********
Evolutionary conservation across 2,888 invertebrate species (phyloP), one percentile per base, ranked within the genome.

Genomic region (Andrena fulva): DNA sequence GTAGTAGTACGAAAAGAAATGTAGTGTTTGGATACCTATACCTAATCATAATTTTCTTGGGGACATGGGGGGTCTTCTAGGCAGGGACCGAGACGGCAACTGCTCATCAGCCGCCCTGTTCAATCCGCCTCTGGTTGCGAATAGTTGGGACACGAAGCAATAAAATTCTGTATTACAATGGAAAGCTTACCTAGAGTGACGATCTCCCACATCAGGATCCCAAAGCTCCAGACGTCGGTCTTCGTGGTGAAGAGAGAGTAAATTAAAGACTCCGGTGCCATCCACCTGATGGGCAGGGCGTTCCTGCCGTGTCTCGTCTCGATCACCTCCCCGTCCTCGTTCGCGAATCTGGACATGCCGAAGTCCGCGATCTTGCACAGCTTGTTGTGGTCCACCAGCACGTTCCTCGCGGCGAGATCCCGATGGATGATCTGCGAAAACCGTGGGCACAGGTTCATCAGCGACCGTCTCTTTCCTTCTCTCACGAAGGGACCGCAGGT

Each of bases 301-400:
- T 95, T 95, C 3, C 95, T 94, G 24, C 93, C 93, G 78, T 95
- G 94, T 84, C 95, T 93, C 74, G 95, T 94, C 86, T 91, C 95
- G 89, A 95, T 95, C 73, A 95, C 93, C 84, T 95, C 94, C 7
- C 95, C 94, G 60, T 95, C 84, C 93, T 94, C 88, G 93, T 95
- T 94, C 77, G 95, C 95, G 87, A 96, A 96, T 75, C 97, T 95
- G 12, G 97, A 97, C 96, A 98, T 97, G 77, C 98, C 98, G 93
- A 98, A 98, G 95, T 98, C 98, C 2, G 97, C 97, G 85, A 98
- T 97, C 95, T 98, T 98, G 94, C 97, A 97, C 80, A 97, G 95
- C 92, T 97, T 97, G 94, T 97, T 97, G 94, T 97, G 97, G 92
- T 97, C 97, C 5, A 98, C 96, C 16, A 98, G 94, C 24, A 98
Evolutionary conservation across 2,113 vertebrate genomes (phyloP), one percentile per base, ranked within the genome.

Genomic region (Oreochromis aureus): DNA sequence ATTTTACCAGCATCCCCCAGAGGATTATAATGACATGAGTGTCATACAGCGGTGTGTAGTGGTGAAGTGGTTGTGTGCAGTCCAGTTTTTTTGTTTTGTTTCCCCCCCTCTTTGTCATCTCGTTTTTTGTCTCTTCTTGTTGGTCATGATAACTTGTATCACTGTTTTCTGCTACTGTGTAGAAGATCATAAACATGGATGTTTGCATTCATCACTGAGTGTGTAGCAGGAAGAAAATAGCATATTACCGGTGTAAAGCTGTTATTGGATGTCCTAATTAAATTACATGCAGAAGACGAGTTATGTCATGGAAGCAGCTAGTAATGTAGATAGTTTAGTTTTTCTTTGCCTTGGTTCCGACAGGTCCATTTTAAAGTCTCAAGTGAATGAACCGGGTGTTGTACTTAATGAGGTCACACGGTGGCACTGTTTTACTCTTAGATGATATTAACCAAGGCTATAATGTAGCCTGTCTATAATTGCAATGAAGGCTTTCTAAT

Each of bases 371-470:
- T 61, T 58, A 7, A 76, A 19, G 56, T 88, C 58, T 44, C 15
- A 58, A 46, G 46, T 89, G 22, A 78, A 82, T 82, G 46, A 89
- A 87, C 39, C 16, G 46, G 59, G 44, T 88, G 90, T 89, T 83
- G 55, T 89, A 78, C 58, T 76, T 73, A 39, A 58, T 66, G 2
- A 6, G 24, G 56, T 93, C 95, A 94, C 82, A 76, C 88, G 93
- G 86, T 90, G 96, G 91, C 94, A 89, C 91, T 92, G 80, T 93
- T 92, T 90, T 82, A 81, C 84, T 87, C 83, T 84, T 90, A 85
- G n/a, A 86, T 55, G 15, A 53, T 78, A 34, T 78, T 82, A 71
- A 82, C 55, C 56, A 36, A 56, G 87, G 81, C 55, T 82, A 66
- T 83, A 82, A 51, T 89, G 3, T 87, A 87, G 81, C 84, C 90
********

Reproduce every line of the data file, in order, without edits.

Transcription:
Evolutionary conservation across 2,888 invertebrate species (phyloP), one percentile per base, ranked within the genome.

Genomic region (Andrena fulva): DNA sequence GTAGTAGTACGAAAAGAAATGTAGTGTTTGGATACCTATACCTAATCATAATTTTCTTGGGGACATGGGGGGTCTTCTAGGCAGGGACCGAGACGGCAACTGCTCATCAGCCGCCCTGTTCAATCCGCCTCTGGTTGCGAATAGTTGGGACACGAAGCAATAAAATTCTGTATTACAATGGAAAGCTTACCTAGAGTGACGATCTCCCACATCAGGATCCCAAAGCTCCAGACGTCGGTCTTCGTGGTGAAGAGAGAGTAAATTAAAGACTCCGGTGCCATCCACCTGATGGGCAGGGCGTTCCTGCCGTGTCTCGTCTCGATCACCTCCCCGTCCTCGTTCGCGAATCTGGACATGCCGAAGTCCGCGATCTTGCACAGCTTGTTGTGGTCCACCAGCACGTTCCTCGCGGCGAGATCCCGATGGATGATCTGCGAAAACCGTGGGCACAGGTTCATCAGCGACCGTCTCTTTCCTTCTCTCACGAAGGGACCGCAGGT

Each of bases 301-400:
- T 95, T 95, C 3, C 95, T 94, G 24, C 93, C 93, G 78, T 95
- G 94, T 84, C 95, T 93, C 74, G 95, T 94, C 86, T 91, C 95
- G 89, A 95, T 95, C 73, A 95, C 93, C 84, T 95, C 94, C 7
- C 95, C 94, G 60, T 95, C 84, C 93, T 94, C 88, G 93, T 95
- T 94, C 77, G 95, C 95, G 87, A 96, A 96, T 75, C 97, T 95
- G 12, G 97, A 97, C 96, A 98, T 97, G 77, C 98, C 98, G 93
- A 98, A 98, G 95, T 98, C 98, C 2, G 97, C 97, G 85, A 98
- T 97, C 95, T 98, T 98, G 94, C 97, A 97, C 80, A 97, G 95
- C 92, T 97, T 97, G 94, T 97, T 97, G 94, T 97, G 97, G 92
- T 97, C 97, C 5, A 98, C 96, C 16, A 98, G 94, C 24, A 98
Evolutionary conservation across 2,113 vertebrate genomes (phyloP), one percentile per base, ranked within the genome.

Genomic region (Oreochromis aureus): DNA sequence ATTTTACCAGCATCCCCCAGAGGATTATAATGACATGAGTGTCATACAGCGGTGTGTAGTGGTGAAGTGGTTGTGTGCAGTCCAGTTTTTTTGTTTTGTTTCCCCCCCTCTTTGTCATCTCGTTTTTTGTCTCTTCTTGTTGGTCATGATAACTTGTATCACTGTTTTCTGCTACTGTGTAGAAGATCATAAACATGGATGTTTGCATTCATCACTGAGTGTGTAGCAGGAAGAAAATAGCATATTACCGGTGTAAAGCTGTTATTGGATGTCCTAATTAAATTACATGCAGAAGACGAGTTATGTCATGGAAGCAGCTAGTAATGTAGATAGTTTAGTTTTTCTTTGCCTTGGTTCCGACAGGTCCATTTTAAAGTCTCAAGTGAATGAACCGGGTGTTGTACTTAATGAGGTCACACGGTGGCACTGTTTTACTCTTAGATGATATTAACCAAGGCTATAATGTAGCCTGTCTATAATTGCAATGAAGGCTTTCTAAT

Each of bases 371-470:
- T 61, T 58, A 7, A 76, A 19, G 56, T 88, C 58, T 44, C 15
- A 58, A 46, G 46, T 89, G 22, A 78, A 82, T 82, G 46, A 89
- A 87, C 39, C 16, G 46, G 59, G 44, T 88, G 90, T 89, T 83
- G 55, T 89, A 78, C 58, T 76, T 73, A 39, A 58, T 66, G 2
- A 6, G 24, G 56, T 93, C 95, A 94, C 82, A 76, C 88, G 93
- G 86, T 90, G 96, G 91, C 94, A 89, C 91, T 92, G 80, T 93
- T 92, T 90, T 82, A 81, C 84, T 87, C 83, T 84, T 90, A 85
- G n/a, A 86, T 55, G 15, A 53, T 78, A 34, T 78, T 82, A 71
- A 82, C 55, C 56, A 36, A 56, G 87, G 81, C 55, T 82, A 66
- T 83, A 82, A 51, T 89, G 3, T 87, A 87, G 81, C 84, C 90